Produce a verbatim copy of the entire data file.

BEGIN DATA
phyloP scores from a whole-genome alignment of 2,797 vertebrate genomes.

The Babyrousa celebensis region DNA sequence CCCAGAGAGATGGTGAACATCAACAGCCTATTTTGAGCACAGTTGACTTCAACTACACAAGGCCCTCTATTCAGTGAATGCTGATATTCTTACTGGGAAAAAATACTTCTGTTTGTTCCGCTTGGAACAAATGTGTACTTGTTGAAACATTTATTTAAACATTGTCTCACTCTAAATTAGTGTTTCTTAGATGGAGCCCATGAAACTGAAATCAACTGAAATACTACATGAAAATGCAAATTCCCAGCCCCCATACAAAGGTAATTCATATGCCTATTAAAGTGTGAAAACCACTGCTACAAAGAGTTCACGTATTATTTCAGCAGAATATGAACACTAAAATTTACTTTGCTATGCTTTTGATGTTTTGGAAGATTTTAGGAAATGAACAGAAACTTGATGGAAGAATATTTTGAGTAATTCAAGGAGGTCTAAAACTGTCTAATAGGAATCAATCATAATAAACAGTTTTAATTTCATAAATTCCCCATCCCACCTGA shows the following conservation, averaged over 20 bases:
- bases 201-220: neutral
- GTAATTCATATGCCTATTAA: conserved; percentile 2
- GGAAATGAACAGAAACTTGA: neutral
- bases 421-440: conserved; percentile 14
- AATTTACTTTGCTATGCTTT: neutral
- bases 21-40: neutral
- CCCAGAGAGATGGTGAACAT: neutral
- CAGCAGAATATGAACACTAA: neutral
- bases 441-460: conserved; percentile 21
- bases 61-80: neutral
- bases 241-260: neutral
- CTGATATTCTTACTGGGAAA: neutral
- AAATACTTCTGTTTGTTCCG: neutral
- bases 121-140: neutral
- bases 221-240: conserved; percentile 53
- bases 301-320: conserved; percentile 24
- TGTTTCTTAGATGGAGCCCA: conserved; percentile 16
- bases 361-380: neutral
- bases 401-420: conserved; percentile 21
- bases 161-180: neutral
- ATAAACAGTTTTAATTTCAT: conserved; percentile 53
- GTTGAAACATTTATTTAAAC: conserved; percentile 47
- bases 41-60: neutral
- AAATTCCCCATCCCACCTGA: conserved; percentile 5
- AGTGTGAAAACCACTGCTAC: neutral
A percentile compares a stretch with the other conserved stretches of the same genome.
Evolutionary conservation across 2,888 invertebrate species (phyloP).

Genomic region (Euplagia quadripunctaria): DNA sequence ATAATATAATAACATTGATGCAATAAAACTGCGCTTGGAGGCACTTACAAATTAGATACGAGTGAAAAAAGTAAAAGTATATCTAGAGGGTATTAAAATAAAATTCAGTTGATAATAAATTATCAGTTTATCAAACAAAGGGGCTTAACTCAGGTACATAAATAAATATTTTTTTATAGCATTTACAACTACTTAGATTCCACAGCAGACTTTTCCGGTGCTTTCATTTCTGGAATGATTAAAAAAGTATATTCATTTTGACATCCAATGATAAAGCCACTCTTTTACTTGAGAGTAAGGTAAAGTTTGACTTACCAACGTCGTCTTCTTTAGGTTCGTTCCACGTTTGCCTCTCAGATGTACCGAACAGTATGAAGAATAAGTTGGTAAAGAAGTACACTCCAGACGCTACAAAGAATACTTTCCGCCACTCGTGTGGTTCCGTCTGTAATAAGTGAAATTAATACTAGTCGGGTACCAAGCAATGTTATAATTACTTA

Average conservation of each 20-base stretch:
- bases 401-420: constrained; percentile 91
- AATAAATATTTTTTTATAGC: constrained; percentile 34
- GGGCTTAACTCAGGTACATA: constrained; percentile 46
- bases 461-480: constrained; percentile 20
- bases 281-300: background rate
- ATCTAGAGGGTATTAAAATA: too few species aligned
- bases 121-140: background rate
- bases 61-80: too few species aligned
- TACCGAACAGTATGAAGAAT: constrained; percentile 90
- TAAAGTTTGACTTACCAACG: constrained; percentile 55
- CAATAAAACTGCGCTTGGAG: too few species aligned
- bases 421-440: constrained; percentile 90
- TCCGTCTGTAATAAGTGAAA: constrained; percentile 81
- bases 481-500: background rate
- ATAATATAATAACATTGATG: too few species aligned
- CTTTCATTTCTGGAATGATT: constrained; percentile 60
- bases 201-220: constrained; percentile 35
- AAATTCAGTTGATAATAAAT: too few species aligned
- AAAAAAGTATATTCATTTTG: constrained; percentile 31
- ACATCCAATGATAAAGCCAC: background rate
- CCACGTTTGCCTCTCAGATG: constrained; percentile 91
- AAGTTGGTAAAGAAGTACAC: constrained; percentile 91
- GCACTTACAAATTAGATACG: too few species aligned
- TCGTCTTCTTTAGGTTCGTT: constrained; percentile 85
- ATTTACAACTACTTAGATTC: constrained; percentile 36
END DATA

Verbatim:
phyloP scores from a whole-genome alignment of 2,797 vertebrate genomes.

The Babyrousa celebensis region DNA sequence CCCAGAGAGATGGTGAACATCAACAGCCTATTTTGAGCACAGTTGACTTCAACTACACAAGGCCCTCTATTCAGTGAATGCTGATATTCTTACTGGGAAAAAATACTTCTGTTTGTTCCGCTTGGAACAAATGTGTACTTGTTGAAACATTTATTTAAACATTGTCTCACTCTAAATTAGTGTTTCTTAGATGGAGCCCATGAAACTGAAATCAACTGAAATACTACATGAAAATGCAAATTCCCAGCCCCCATACAAAGGTAATTCATATGCCTATTAAAGTGTGAAAACCACTGCTACAAAGAGTTCACGTATTATTTCAGCAGAATATGAACACTAAAATTTACTTTGCTATGCTTTTGATGTTTTGGAAGATTTTAGGAAATGAACAGAAACTTGATGGAAGAATATTTTGAGTAATTCAAGGAGGTCTAAAACTGTCTAATAGGAATCAATCATAATAAACAGTTTTAATTTCATAAATTCCCCATCCCACCTGA shows the following conservation, averaged over 20 bases:
- bases 201-220: neutral
- GTAATTCATATGCCTATTAA: conserved; percentile 2
- GGAAATGAACAGAAACTTGA: neutral
- bases 421-440: conserved; percentile 14
- AATTTACTTTGCTATGCTTT: neutral
- bases 21-40: neutral
- CCCAGAGAGATGGTGAACAT: neutral
- CAGCAGAATATGAACACTAA: neutral
- bases 441-460: conserved; percentile 21
- bases 61-80: neutral
- bases 241-260: neutral
- CTGATATTCTTACTGGGAAA: neutral
- AAATACTTCTGTTTGTTCCG: neutral
- bases 121-140: neutral
- bases 221-240: conserved; percentile 53
- bases 301-320: conserved; percentile 24
- TGTTTCTTAGATGGAGCCCA: conserved; percentile 16
- bases 361-380: neutral
- bases 401-420: conserved; percentile 21
- bases 161-180: neutral
- ATAAACAGTTTTAATTTCAT: conserved; percentile 53
- GTTGAAACATTTATTTAAAC: conserved; percentile 47
- bases 41-60: neutral
- AAATTCCCCATCCCACCTGA: conserved; percentile 5
- AGTGTGAAAACCACTGCTAC: neutral
A percentile compares a stretch with the other conserved stretches of the same genome.
Evolutionary conservation across 2,888 invertebrate species (phyloP).

Genomic region (Euplagia quadripunctaria): DNA sequence ATAATATAATAACATTGATGCAATAAAACTGCGCTTGGAGGCACTTACAAATTAGATACGAGTGAAAAAAGTAAAAGTATATCTAGAGGGTATTAAAATAAAATTCAGTTGATAATAAATTATCAGTTTATCAAACAAAGGGGCTTAACTCAGGTACATAAATAAATATTTTTTTATAGCATTTACAACTACTTAGATTCCACAGCAGACTTTTCCGGTGCTTTCATTTCTGGAATGATTAAAAAAGTATATTCATTTTGACATCCAATGATAAAGCCACTCTTTTACTTGAGAGTAAGGTAAAGTTTGACTTACCAACGTCGTCTTCTTTAGGTTCGTTCCACGTTTGCCTCTCAGATGTACCGAACAGTATGAAGAATAAGTTGGTAAAGAAGTACACTCCAGACGCTACAAAGAATACTTTCCGCCACTCGTGTGGTTCCGTCTGTAATAAGTGAAATTAATACTAGTCGGGTACCAAGCAATGTTATAATTACTTA

Average conservation of each 20-base stretch:
- bases 401-420: constrained; percentile 91
- AATAAATATTTTTTTATAGC: constrained; percentile 34
- GGGCTTAACTCAGGTACATA: constrained; percentile 46
- bases 461-480: constrained; percentile 20
- bases 281-300: background rate
- ATCTAGAGGGTATTAAAATA: too few species aligned
- bases 121-140: background rate
- bases 61-80: too few species aligned
- TACCGAACAGTATGAAGAAT: constrained; percentile 90
- TAAAGTTTGACTTACCAACG: constrained; percentile 55
- CAATAAAACTGCGCTTGGAG: too few species aligned
- bases 421-440: constrained; percentile 90
- TCCGTCTGTAATAAGTGAAA: constrained; percentile 81
- bases 481-500: background rate
- ATAATATAATAACATTGATG: too few species aligned
- CTTTCATTTCTGGAATGATT: constrained; percentile 60
- bases 201-220: constrained; percentile 35
- AAATTCAGTTGATAATAAAT: too few species aligned
- AAAAAAGTATATTCATTTTG: constrained; percentile 31
- ACATCCAATGATAAAGCCAC: background rate
- CCACGTTTGCCTCTCAGATG: constrained; percentile 91
- AAGTTGGTAAAGAAGTACAC: constrained; percentile 91
- GCACTTACAAATTAGATACG: too few species aligned
- TCGTCTTCTTTAGGTTCGTT: constrained; percentile 85
- ATTTACAACTACTTAGATTC: constrained; percentile 36